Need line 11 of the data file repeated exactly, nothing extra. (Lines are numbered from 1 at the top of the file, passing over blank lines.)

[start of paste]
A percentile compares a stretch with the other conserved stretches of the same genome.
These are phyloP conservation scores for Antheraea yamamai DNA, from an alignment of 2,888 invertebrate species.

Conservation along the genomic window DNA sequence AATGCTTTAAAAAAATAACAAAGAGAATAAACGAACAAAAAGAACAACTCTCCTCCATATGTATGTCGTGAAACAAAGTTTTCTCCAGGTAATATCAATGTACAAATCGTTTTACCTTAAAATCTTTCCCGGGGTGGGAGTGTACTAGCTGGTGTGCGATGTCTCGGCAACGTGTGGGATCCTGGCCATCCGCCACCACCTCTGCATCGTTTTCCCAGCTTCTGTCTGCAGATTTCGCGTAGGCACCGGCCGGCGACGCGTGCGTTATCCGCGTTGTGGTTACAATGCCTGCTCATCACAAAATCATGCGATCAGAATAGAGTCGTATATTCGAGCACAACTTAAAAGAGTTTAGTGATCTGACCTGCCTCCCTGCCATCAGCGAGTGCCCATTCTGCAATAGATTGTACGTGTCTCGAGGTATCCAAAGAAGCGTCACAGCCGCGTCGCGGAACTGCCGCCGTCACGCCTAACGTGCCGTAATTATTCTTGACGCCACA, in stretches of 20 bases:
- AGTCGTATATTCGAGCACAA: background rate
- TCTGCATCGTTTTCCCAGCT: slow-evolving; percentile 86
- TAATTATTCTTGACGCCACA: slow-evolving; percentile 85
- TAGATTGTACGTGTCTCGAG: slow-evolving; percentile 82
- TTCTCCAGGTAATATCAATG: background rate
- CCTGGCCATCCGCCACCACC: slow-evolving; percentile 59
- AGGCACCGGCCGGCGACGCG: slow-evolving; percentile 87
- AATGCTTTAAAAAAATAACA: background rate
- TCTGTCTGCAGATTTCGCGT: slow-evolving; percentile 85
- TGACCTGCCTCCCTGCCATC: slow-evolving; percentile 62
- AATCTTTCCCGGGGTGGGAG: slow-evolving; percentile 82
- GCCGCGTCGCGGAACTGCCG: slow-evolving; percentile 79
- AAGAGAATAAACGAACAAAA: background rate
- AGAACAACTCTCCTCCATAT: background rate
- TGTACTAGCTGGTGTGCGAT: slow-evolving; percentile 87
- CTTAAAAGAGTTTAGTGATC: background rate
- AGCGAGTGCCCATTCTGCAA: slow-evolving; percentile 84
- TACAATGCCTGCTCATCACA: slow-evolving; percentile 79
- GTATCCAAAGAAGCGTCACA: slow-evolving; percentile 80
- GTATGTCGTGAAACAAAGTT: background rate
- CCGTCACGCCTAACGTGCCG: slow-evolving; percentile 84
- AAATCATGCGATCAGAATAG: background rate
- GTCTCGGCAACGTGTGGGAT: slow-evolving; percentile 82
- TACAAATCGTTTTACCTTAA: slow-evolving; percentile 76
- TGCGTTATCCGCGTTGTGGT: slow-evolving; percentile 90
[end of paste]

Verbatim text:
- AATGCTTTAAAAAAATAACA: background rate